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Pop culture embraces the Snuggie

Snuggie's cheesy television ad, which shows people sporting the sleeved blankets, has become a pop culture phenomenon. It has inspired talk-show jokes, Internet spoofs and college drinking games.

Snuggie's cheesy television ad, which shows people sporting the sleeved blankets, has become a pop culture phenomenon. It has inspired talk-show jokes, Internet spoofs and college drinking games.

The Cult of the Snuggie threatens to take over America! Or at least, a substantial number – 4 million – of late-night couch spuds.

The Snuggie, an oversized fleece blanket with sleeves, stars in a ubiquitous TV ad so cheesy it’s practically art, and apparently wildly entertaining. The ad shows people wearing Snuggies at a sporting event, cheering and high-fiving each other while dressed sort of like medieval monks.

“Every once in a while, a product transcends advertising to become part of pop culture,” says Scott Boilen, president and CEO of Allstar Products Group of Hawthorne, N.Y., which conceived and markets the China-made Snuggie.

Indeed, Snuggies seem to be everywhere. See them on Facebook – nearly 250 groups, pro and con; one fan club lists 5,999 members. Watch them on YouTube – nearly 300 parody videos posted, including one titled “The Cult of the Snuggie.”

Jay Leno makes fun of them: “Lard-ass quilt was the original name! Why not just put your robe on backwards?” Ellen DeGeneres spoofed them, trying one on during her show. Fox News even spotted someone wearing a Snuggie in the crowd at President Obama’s inauguration.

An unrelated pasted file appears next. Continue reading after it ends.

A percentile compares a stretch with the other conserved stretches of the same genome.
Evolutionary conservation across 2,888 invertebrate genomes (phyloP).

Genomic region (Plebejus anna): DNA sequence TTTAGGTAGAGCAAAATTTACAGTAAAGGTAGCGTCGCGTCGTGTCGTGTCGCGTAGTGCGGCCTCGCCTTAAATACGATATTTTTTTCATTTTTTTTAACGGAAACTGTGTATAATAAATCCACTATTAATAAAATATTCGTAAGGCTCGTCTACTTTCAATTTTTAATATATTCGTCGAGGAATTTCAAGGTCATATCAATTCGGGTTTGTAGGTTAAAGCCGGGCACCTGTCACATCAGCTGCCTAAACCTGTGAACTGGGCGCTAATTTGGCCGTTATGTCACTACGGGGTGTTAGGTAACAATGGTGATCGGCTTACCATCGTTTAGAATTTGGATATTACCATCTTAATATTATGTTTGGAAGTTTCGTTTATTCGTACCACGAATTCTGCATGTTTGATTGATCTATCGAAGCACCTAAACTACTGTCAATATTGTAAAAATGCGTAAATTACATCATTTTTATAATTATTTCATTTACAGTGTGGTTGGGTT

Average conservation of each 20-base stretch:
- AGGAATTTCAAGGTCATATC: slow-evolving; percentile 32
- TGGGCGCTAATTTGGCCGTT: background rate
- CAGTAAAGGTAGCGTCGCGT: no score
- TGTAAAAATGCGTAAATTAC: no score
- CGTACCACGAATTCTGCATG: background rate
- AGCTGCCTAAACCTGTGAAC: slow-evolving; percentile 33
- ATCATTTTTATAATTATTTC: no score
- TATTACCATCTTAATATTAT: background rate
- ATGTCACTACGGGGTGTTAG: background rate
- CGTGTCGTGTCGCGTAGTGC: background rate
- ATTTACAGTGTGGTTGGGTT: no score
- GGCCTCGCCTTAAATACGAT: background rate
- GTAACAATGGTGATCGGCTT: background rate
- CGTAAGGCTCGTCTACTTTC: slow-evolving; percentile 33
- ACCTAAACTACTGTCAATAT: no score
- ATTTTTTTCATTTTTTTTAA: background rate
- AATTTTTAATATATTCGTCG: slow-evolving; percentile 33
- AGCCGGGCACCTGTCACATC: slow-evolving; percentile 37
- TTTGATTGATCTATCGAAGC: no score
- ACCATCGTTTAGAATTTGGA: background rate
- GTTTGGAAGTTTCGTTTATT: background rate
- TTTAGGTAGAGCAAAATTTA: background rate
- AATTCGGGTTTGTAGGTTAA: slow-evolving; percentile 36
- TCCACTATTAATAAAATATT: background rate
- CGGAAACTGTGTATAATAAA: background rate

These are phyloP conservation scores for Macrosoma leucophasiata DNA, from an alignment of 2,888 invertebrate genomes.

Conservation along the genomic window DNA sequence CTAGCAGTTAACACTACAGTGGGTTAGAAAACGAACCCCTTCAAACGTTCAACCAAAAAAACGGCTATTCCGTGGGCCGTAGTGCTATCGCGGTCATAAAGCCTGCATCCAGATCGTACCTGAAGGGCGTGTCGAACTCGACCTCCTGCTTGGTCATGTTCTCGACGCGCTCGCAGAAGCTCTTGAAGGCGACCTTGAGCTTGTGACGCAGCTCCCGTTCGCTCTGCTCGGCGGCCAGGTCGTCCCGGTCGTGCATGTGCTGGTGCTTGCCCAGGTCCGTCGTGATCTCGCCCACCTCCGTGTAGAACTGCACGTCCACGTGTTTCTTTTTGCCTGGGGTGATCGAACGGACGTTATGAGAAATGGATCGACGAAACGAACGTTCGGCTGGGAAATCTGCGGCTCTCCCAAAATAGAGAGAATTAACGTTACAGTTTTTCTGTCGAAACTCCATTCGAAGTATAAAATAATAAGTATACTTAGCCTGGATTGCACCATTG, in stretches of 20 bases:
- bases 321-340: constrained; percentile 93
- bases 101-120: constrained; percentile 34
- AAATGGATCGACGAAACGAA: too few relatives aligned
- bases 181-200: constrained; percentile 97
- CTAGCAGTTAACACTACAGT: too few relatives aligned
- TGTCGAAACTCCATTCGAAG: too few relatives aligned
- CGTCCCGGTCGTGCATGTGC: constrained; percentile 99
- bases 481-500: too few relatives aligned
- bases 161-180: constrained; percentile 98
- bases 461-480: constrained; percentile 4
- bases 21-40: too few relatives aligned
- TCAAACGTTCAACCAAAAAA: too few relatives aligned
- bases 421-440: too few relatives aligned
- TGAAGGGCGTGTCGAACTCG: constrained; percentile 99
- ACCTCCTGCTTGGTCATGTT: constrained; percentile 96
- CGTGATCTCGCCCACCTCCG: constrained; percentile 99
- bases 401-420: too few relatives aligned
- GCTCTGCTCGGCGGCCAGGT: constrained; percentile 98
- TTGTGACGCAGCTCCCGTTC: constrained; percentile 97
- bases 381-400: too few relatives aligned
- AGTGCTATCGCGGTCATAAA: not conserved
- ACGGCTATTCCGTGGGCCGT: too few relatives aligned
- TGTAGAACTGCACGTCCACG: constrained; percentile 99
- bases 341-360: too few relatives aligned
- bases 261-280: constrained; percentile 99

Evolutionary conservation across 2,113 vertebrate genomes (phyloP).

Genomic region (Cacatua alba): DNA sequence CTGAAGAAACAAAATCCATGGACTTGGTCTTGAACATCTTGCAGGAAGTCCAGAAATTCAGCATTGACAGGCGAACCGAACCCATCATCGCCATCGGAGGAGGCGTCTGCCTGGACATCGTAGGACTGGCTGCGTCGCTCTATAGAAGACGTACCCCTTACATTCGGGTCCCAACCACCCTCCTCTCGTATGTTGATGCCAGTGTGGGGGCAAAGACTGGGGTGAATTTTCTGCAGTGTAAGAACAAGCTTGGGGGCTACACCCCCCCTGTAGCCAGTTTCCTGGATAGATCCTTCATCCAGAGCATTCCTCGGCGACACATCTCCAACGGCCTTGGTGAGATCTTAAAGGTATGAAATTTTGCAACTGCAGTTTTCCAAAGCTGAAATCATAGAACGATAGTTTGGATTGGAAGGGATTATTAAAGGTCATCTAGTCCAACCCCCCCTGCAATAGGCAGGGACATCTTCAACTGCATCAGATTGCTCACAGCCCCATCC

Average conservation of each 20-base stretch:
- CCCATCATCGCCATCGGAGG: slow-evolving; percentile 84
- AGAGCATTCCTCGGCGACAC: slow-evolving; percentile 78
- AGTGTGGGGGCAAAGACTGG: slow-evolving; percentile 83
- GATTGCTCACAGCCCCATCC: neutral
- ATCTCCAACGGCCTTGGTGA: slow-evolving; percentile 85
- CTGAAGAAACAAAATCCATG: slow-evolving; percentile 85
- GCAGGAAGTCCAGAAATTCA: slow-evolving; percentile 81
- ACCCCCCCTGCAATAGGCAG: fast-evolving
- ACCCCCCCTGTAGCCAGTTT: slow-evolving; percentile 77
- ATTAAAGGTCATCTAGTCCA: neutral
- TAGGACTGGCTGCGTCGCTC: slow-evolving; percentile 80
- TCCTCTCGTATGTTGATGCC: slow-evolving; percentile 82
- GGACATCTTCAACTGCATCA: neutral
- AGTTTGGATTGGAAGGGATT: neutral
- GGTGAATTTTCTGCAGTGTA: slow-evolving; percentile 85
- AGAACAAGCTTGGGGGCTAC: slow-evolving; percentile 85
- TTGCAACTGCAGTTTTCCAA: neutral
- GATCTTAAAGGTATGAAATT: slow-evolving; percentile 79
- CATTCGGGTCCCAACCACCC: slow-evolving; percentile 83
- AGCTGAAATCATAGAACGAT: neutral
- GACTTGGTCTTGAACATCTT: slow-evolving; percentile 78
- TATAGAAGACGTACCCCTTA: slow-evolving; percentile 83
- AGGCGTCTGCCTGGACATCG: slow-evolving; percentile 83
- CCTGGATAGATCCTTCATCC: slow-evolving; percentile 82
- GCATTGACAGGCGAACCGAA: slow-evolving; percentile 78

There are snarky Snuggie-love sites on the Internet, such as SnuggieSightings.com, where fans post photos, videos and “news.” Did you know that Snuggie drinking games are sweeping colleges? Students take a swig every time a Snuggie ad airs after midnight.

The Snuggie concept is not new, nor is it the only such product on the market, but the Snuggie proves once again that an attractive price (two for $19.95, plus free book light online and on TV, about $14.99 for one in stores) and clever marketing can take you far in American retailing.

Snuggies went on sale in August, began TV advertising in October and started shipping to retailers in December. Already, 4 million have been sold. But the Internet is crowded with angry testimonials from consumers who say they were overcharged or never got their order or waited much longer than four to six weeks for their Snuggies to arrive.

Boilen promises that all complaints will be resolved. “In our internal consumer-focus groups, Snuggie got the highest rating ever for any product, even (among) people who had to wait,” he says.

Or despite other consequences. “I’ve gained 20 pounds since I started using my Snuggie,” jokes Amy Norris of Baltimore, a member of a Snuggie fan club on Facebook. “I got it for a Christmas gift and initially thought it was just funny, but now we fight over it at my house.”

Citizen Online Archive, 2006-2009

This archive contains all the stories that appeared on the Tucson Citizen's website from mid-2006 to June 1, 2009.

In 2010, a power surge fried a server that contained all of videos linked to dozens of stories in this archive. Also, a server that contained all of the databases for dozens of stories was accidentally erased, so all of those links are broken as well. However, all of the text and photos that accompanied some stories have been preserved.

For all of the stories that were archived by the Tucson Citizen newspaper's library in a digital archive between 1993 and 2009, go to Morgue Part 2

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